Scott and the crew also caught a Jamaiican fruit bat in their mist nets. Mist nets are typically made of nylon mesh and suspended between two poles. Once suspended the net is practically invisible. So invisible that a Jamaiican fruit bat found itself caught in the net and gently removed by the hands of a bat researcher. A native to Mexico, this furry, soft bat enjoys lunching on a variety of fruits from tropical shrubs and trees including bananas, avocados and mangos. What good taste!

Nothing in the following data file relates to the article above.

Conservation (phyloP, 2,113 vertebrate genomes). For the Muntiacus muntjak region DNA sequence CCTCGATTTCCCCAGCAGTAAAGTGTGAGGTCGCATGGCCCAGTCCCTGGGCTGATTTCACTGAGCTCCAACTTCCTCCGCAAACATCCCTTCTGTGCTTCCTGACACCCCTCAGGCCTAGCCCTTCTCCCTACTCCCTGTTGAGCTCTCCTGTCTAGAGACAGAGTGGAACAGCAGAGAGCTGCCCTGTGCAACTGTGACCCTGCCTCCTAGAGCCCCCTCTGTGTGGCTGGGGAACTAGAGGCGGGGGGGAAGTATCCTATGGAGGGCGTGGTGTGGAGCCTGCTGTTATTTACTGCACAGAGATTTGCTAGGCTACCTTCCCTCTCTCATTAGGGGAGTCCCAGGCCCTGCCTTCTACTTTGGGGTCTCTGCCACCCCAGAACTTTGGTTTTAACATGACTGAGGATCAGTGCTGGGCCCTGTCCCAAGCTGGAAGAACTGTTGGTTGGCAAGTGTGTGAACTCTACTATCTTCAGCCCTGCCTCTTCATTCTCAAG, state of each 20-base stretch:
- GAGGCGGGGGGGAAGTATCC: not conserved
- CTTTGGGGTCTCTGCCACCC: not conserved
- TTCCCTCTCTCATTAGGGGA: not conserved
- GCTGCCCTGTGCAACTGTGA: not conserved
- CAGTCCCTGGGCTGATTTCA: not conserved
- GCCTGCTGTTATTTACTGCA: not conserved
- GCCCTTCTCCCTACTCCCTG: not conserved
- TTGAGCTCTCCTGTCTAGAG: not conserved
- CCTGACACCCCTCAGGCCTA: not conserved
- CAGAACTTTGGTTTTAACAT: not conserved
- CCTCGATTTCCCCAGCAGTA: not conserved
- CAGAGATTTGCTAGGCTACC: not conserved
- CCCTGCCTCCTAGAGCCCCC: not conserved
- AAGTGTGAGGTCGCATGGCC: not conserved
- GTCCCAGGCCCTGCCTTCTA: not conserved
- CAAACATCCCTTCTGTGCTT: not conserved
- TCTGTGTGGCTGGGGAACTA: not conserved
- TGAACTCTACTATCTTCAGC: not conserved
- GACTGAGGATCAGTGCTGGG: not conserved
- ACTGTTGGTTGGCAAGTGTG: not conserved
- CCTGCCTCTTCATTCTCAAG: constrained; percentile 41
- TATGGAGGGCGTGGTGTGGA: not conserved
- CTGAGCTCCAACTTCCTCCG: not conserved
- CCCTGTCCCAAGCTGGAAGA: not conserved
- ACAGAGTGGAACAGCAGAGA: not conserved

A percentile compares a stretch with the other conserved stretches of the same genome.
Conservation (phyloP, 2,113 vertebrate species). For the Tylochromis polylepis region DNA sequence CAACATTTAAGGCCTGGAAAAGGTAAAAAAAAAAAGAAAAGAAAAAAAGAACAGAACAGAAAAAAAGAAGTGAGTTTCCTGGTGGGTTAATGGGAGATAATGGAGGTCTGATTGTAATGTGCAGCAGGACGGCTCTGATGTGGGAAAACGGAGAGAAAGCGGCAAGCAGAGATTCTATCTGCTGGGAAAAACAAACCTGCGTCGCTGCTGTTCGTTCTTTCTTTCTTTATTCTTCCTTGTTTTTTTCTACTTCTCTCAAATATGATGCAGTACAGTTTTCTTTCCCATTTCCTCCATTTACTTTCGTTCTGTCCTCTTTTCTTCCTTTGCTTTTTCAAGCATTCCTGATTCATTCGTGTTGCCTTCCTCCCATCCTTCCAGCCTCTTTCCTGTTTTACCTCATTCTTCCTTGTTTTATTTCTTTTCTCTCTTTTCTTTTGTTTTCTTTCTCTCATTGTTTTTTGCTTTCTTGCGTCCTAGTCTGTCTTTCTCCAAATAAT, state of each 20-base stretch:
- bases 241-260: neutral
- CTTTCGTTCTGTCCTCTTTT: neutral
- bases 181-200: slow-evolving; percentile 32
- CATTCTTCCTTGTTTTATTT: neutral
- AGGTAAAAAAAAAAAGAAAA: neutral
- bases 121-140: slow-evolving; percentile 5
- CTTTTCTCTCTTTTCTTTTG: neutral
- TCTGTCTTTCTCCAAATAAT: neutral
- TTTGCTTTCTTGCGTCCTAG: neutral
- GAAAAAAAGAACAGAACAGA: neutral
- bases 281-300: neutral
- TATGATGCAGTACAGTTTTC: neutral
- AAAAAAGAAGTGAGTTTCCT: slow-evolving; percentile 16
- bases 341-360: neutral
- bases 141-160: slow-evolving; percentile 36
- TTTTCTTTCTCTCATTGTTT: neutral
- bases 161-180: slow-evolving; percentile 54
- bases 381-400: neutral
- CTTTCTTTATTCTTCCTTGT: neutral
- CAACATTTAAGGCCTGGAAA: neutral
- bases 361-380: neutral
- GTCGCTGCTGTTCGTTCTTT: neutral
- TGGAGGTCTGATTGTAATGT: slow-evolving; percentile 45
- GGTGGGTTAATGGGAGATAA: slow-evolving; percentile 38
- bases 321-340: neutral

Bats that is! Scott, Ceiba’s owner, just returned from Chiapas Mexico with a National Geographic film crew! National Geographic is filming a documentary on bats, in particular, Vampire bats. On a cool night, in the depths of the Chiapan rainforest, Scott came face to face with a Vampire. The teacup-sized Vampire bat is an incredibly fascinating creature. It is the only mammal in the world that can fly, but more interestingly, the Vampire bat feeds only on the blood of other creatures, mostly cattle but, while it’s rare, the Vampire bat will sometimes feed on humans! The common range of the Vampire bat is Mexico, Central and South America.